Tanique McLune, a current student at SUNY Fredonia, first recalls struggling with her mental health when she was still living in Jamaica.
McLune shares, “Looking back I realized I kind of struggled with my mental health because I’m very introverted and I don’t really speak much unless I need to. … I grew up in levitra from india a single-parent household. [With] my mom being at work and my sister being at school, I never really had anyone to speak to, so I always was in a state of depression or I would get very anxious because my mind would wander off…”
The main source of McLune’s worries during this period of her life surrounded her future and whether she’d be successful five or ten years down the road. For a time, she didn’t see a future for herself or pursuing a college or career.
McLune ended up moving to the United States in 2016 to live with her father and other siblings, eventually enrolling at SUNY Fredonia. As a freshman, she was forced to be outside of her comfort zone, which brought about some tough moments.
“My real issue with mental health started when I was a freshman https://blog.suny.edu/2021/02/is-something-similar-to-cialis-for-women/ in college. That’s where my real isolation really took place because I was very stressed because I wasn’t doing as well as I really wanted to, and I was going through different routes in order to ease that pain,” McLune says.
On campus at Fredonia, McLune felt the stress from adjusting to a new lifestyle and taking on more responsibilities, such as becoming a resident assistant. Thankfully, she was able to connect with a therapist who helped her process her emotions and work through her struggles.
“Luckily, I was able to speak to a woman of color who understands what it’s like to be a young, Black professional, which was something that I kind of struggled with being that I go to a predominantly white institution.”
Then, the pandemic hit, and McLune used the time and space away from campus to get to know herself better, and that she’s more than her depression and anxiety.
“Unlike other people–I know a lot of people struggled during COVID–COVID kind of made me realize that there is more to me than just being the girl that has depression or the girl that gets anxious or any kind of mental health issues I was dealing with,” McLune shares.
After this period of self reflection, McLune set a goal of consistently going to therapy for at least one semester, and was able to move forward with her mental health as a result. She received a diagnosis, discovered that medication wasn’t necessarily the route for her in treating her mental health, and built the foundation to be in a positive headspace.
Today, McLune is set to graduate a semester early, is getting a jump on submitting graduate school applications, and is also making time to network with individuals to set herself up for academic and career success. And, she has plans to use her education to enter a career where she’ll be helping others navigate their mental health journey.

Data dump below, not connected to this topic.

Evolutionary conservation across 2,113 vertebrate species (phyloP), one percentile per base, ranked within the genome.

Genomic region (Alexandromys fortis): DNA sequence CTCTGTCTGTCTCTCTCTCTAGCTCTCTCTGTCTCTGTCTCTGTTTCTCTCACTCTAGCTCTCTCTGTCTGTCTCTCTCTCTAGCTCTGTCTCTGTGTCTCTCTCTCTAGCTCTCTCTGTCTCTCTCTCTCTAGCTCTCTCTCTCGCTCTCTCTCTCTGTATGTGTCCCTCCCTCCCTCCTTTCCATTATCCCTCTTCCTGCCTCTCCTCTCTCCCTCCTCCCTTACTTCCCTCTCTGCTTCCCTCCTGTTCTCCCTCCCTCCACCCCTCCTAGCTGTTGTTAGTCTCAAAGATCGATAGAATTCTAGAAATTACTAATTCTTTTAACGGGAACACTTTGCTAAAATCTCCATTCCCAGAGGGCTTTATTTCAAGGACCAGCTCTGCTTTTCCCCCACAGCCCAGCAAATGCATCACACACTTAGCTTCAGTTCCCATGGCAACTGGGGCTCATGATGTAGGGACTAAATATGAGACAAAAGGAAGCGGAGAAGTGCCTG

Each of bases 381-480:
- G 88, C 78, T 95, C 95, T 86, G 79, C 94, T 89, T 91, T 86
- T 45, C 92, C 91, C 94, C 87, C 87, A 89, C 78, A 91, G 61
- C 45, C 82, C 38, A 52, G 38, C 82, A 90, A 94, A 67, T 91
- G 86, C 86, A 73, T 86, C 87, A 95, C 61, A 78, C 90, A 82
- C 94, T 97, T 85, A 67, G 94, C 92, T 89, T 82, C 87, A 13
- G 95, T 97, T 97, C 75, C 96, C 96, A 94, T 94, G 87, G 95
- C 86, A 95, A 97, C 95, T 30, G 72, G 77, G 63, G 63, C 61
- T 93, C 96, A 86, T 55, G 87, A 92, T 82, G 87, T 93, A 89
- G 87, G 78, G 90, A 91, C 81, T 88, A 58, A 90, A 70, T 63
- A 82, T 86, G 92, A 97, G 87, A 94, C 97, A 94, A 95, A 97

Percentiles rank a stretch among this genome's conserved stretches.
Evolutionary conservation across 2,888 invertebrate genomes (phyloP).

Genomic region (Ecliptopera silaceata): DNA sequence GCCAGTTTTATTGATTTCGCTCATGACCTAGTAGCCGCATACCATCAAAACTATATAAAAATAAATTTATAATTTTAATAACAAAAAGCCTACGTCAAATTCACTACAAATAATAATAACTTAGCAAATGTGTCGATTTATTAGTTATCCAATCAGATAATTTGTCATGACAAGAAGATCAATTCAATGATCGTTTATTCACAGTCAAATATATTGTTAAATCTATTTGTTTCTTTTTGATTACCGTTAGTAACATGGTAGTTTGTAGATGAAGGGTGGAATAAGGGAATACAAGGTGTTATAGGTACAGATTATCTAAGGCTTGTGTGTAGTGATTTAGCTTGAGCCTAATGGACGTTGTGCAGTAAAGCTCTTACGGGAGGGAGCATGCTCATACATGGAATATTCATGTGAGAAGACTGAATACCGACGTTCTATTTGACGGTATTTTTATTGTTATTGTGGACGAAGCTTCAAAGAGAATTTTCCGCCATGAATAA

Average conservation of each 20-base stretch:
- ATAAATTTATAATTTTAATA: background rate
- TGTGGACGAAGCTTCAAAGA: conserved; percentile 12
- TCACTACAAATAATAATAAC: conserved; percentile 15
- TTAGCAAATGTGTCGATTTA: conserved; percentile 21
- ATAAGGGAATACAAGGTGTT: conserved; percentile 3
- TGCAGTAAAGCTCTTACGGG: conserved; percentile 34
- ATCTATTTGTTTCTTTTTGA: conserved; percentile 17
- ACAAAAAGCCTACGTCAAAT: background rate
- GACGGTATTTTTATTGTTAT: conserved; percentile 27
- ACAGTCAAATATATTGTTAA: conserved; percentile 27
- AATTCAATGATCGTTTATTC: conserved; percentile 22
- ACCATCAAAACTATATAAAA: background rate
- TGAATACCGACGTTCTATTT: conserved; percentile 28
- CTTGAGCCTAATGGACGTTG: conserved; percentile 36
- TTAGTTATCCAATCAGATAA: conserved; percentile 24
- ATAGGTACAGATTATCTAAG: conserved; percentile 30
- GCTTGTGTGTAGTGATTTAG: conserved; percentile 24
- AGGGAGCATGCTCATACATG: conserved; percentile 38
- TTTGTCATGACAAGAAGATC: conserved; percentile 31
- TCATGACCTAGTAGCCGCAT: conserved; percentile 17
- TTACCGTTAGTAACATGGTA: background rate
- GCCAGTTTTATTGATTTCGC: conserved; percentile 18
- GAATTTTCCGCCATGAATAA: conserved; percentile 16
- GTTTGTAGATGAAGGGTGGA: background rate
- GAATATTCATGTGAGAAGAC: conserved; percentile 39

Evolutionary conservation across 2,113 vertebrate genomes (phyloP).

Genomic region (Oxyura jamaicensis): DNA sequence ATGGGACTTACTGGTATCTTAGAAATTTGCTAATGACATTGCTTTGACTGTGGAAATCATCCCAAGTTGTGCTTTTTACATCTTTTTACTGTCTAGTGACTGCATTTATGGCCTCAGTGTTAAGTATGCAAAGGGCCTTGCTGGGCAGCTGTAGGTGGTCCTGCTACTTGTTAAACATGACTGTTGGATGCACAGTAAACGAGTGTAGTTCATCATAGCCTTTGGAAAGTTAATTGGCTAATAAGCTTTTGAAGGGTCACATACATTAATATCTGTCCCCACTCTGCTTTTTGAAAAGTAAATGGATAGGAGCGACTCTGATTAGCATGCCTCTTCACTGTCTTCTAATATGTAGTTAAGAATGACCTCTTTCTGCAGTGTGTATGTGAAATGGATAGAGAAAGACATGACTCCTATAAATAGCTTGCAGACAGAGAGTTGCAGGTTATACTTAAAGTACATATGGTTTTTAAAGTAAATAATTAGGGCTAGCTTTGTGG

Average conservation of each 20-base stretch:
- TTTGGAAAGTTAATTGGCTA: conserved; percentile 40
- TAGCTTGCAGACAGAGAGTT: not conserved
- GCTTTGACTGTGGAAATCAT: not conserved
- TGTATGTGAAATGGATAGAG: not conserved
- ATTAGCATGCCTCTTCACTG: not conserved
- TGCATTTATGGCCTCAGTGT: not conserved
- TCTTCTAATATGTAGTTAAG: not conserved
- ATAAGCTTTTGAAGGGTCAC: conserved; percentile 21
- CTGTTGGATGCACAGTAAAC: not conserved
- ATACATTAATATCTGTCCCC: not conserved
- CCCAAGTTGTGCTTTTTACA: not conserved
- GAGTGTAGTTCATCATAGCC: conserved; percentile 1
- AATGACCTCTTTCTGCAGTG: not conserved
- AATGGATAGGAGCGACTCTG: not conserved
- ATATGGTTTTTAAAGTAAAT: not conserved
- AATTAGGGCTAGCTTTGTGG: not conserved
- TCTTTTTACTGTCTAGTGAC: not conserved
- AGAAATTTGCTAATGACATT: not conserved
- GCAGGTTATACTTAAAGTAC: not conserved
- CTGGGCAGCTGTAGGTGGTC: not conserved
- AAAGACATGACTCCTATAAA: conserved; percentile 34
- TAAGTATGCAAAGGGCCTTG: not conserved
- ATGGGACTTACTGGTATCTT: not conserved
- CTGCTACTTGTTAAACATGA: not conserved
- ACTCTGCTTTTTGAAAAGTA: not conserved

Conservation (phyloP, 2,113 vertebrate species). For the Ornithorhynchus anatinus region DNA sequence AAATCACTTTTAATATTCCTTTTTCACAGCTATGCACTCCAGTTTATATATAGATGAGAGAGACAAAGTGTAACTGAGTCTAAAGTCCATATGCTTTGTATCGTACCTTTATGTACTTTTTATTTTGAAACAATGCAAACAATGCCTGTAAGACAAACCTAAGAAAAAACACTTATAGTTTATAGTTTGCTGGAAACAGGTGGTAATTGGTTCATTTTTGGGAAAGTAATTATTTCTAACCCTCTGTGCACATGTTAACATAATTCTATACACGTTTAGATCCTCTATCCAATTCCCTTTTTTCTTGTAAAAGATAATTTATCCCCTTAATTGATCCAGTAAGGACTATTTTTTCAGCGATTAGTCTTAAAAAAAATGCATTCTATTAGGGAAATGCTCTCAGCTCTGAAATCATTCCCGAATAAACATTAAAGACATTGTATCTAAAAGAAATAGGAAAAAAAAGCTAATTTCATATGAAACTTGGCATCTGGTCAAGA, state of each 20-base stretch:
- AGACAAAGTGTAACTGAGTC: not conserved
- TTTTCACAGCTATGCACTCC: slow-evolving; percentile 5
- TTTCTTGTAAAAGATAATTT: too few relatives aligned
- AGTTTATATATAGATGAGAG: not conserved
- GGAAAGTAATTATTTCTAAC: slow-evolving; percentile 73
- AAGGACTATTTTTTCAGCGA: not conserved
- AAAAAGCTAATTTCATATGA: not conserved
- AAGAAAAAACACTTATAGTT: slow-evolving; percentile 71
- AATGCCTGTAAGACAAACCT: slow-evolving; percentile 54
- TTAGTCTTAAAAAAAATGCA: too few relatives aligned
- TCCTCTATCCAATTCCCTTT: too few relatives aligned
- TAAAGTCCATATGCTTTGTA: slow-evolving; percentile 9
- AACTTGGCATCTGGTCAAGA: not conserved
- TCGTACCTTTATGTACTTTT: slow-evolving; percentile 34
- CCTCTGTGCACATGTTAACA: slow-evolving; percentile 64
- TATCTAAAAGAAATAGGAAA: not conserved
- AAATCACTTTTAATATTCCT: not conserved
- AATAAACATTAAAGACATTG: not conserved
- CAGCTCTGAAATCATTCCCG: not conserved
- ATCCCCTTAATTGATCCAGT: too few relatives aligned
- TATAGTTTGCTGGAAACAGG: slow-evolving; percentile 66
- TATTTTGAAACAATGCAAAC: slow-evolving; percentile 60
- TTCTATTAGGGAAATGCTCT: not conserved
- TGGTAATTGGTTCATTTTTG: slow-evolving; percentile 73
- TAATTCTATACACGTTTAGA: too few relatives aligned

“I’m a psychology major, I’m getting my master’s in social work, so that’s the route I want to go in. … If I can help one more person do it and help save one life then I would have a purpose in life, which I didn’t feel like I had a purpose before,” notes McLune.
McLune first developed her passion for wanting to help others through being an RA at SUNY Fredonia, despite some initial setbacks. Through mentoring her residents through tough times of their own, McLune realized she wants to help others feel like they’re not alone.
“I went through a lot between the ages of 15 to 20, but now I’m 21 and I feel like I’m doing way better than I was like three or four years ago because I took it upon myself to get the help. Being an RA, I know that it’s difficult for some people to take that initiative and be like I want to get better, but that’s kind of what I want to do,” says McLune.
McLune recognizes that there are other factors that can get in the way of reaching out for help as well, and shares her perspective on how mental health stigma affects the Black community:
“In the Black community, mental health is often looked as something that we don’t struggle with. You’ll tell your parents oh, I feel depressed, and they’re like you can’t be depressed, you’re a child, you have no responsibilities, which is not true. There are multiple different ways where you can get depressed.”
She also feels that society still makes mental illnesses out to be scary or something to be fearful of, when that shouldn’t be the case. Her main piece of advice to fight this stigma? To talk about mental health and normalize these conversations to show others that they’re not alone in their struggles, and that it’s okay to reach out for help.
“Mental health doesn’t break you, it makes you human just like everybody else. It doesn’t matter your socio-economic status, what class you consider yourself in, your race, anything like that. Everyone struggles, and it is okay to struggle, and it’s okay to reach out for help because help is there. People are there to help you at any given time, wherever you are,” says McLune.
There are many ways to stay on top of your mental health, from talking to friends and family about your problems to setting a counseling routine with a trained professional. Throughout the SUNY system, each campus either has an on-campus counseling center or provides access to community mental health resources to help students. If you or a friend is in need of help, visit SUNY’s mental health resources page.
If you are currently experience a crisis, reach out to one of the following resources:
National Suicide Prevention Lifeline:
New York State COVID-19 Emotional Support Hotline:
Veterans Crisis Line:
Support for deaf and hard of hearing:
Julie is the assistant director for student mental health and wellness for SUNY System Administration.